Strengthening Constitutional Self-Government

No Left Turns

Walter Berns on executive prerogative

My teacher Walter Berns surveys terrain familiar to anyone who has been in his classroom. His conclusion:

Questions arise: Was the Constitution or, better, the nation actually in jeopardy after 9/11? Was Mr. Bush entitled to imprison the terrorists in Guantanamo? Were the interrogations justified? Were they more severe than necessary? Did they prove useful in protecting the nation and its citizens? These are the sorts of questions Locke may have had in mind in his chapter on the prerogative. Who, he then asked, shall be judge whether "this power is made right use of?" Initially, of course, the executive but, ultimately, the people.

The executive in our case, at least to begin with, is represented by the three Justice Department officials who wrote the memos that Mr. Graham and many members of the Obama administration have found offensive. They have been accused of justifying torture, but they have not yet been given the opportunity in an official setting or forum to defend what they did.

That forum could be a committee of Congress or a "truth commission" -- so long as, in addition to the assistance of counsel, they would be judged by "an impartial jury," have the right to call witnesses in their favor, to call for the release of evidence including the CIA memos showing the success of enhanced interrogations, and the right to "confront the witnesses" against them as the Constitution’s Fifth and Sixth Amendments provide. There is much to be said for a process that, among other things, would require Nancy Pelosi to testify under oath.

I have a hard time believing that the Democrats who control Congress will permit the kind of impartial inquiry Mr. Berns has in mind.

Discussions - 14 Comments

Berns: The executive in our case, at least to begin with, is represented by the three Justice Department officials who wrote the memos

Was the OLC exercising or "representing" the executive? This is the crux of a current argument. (Does the prerogative immunize them or does it make them entitled to a "forum" or does it arguably qualify them for a pardon if need be?) But Berns' article, taken as a whole, is about much more than the reputations or the alleged professional misconduct of these officials, and certainly more than about Nancy Pelosi.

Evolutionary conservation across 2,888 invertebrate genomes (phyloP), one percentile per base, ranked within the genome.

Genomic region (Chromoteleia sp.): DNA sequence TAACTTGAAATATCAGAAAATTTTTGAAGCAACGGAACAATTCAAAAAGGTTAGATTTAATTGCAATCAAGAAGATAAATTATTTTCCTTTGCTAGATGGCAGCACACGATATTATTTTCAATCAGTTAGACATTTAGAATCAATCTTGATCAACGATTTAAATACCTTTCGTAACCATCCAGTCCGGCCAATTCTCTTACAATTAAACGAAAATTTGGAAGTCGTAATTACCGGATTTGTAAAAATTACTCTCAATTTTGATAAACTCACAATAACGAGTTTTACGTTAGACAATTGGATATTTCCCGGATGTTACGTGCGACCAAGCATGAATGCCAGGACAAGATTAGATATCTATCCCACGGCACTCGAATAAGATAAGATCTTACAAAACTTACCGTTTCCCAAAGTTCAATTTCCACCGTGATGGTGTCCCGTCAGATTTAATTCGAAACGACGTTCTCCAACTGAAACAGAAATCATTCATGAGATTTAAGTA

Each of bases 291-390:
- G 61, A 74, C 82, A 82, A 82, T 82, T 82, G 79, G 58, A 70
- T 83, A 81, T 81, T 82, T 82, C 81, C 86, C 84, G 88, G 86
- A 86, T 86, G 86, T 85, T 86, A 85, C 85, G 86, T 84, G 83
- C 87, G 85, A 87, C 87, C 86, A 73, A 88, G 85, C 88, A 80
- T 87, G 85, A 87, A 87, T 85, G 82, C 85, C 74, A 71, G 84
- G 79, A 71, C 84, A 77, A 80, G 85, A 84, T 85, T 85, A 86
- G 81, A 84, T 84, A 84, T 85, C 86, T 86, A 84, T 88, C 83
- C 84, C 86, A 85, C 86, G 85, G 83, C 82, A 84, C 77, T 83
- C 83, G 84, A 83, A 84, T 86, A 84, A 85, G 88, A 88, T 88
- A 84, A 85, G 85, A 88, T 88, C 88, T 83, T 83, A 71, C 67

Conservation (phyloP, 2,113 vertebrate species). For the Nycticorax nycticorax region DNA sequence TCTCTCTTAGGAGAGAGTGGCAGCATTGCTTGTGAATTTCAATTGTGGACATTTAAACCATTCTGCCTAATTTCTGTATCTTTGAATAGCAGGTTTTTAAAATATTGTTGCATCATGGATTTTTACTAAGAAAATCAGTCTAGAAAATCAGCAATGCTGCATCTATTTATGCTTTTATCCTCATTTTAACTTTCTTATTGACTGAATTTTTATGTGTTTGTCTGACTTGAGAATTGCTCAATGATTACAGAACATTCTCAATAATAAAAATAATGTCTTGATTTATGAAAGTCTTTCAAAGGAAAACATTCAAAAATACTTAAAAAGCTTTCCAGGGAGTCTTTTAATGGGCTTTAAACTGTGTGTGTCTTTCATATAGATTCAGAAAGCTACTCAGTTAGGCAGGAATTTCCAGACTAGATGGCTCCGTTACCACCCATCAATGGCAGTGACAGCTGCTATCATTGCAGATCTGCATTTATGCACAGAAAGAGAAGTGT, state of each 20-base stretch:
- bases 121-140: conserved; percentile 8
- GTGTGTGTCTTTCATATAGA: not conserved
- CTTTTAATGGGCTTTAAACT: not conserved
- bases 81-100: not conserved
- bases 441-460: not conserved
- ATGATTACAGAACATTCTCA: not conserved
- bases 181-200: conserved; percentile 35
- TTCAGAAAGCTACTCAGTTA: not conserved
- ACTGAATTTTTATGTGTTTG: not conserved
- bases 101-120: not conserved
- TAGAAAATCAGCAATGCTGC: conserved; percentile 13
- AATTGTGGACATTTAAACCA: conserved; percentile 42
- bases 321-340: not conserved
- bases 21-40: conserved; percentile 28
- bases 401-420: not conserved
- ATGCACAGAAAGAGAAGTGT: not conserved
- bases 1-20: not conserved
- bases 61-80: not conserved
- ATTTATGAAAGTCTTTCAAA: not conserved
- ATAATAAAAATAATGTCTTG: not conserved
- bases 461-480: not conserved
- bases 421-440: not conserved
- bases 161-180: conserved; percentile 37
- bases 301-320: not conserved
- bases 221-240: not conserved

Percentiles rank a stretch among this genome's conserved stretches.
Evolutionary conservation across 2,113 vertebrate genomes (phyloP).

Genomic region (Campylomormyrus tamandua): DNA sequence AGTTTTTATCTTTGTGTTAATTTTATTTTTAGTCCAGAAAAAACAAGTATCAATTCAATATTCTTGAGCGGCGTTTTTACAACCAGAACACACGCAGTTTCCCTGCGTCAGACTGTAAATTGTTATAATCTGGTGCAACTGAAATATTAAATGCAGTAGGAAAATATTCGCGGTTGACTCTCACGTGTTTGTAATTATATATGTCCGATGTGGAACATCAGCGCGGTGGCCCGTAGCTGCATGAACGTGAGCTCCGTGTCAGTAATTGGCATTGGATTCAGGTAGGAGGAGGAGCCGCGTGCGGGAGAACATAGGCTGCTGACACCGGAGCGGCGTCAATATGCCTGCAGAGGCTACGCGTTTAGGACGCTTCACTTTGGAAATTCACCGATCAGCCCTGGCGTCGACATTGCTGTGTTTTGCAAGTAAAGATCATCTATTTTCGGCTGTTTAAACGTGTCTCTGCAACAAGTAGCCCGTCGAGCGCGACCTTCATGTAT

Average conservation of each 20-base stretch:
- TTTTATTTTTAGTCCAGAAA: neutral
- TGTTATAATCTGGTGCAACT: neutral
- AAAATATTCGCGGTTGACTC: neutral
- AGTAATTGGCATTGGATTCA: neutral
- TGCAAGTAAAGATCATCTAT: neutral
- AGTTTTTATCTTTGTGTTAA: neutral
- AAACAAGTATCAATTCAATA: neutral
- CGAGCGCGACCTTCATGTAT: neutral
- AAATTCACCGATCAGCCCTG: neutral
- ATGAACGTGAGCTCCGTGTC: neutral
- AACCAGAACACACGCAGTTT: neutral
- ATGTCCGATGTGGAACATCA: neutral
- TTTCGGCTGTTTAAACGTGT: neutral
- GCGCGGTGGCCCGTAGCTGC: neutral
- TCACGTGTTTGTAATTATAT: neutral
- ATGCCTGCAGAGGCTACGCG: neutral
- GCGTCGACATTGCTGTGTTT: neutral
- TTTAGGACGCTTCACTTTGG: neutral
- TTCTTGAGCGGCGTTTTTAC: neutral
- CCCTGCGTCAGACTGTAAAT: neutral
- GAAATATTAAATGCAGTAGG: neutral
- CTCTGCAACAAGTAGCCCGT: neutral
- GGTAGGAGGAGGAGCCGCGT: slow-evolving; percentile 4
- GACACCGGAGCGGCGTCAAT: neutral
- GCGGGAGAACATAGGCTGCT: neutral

Steve,

Absolutely it's about more than that. I plan to use it when I teach Locke next week in summer school.

I also think that Berns would have to argue that the Court got the steel seizure case wrong, for that decision seems to rule out Lockian prerogative in the American context. Of course, he could also argue that courts are uniquely unsuited to address the kinds of questions and circumstances Locke has in mind (consider, for example, Ex parte Milligan).

Yes. My point was that Locke's prerogative does not imply the theory of a "unitary executive." I don't know what Professor Berns thinks about that. As it is his essay is a kinder and gentler version of Harvey Mansfield's provocative ">">http://www.opinionjournal.com/federation/feature/?id=110010014"> strong executive. There's one that fires students!

Thanks for the Mansfield article Steve Thomas, I think it differs subtantially from what Berns is saying. Berns might assume that the questions Dr. Knippenburg asks are answerable, while I don't think Mansfield would agree.

How wonderfully incoherent.

Americans are a republican people but they admire their great presidents. Those great presidents--I dare not give a complete list--are not only those who excelled in the emergency of war but those, like Washington, Lincoln and Franklin Roosevelt, who also deliberately planned and executed enterprises for shaping or reshaping the entire politics of their country.

This admiration for presidents extends beyond politics into society, in which Americans, as republicans, tolerate, and appreciate, an amazing amount of one-man rule. The CEO (chief executive officer) is found at the summit of every corporation including universities. I suspect that appreciation for private executives in democratic society was taught by the success of the Constitution's invention of a strong executive in republican politics.

Mansfield has a peculiar notion of republicanism. I'm aware of no definition under which a "great man" may reshape the entire politics of a nation. Nor is a CEO a sensible analogy to a President. Not unless you think that we are all employees in America Corp and that our continued "employment" is at the Presidents sufference.

This is not republicanism of any stripe. It is disturbingly close to a apology for dictatorship. Thomas Carlyle would approve, I'm sure.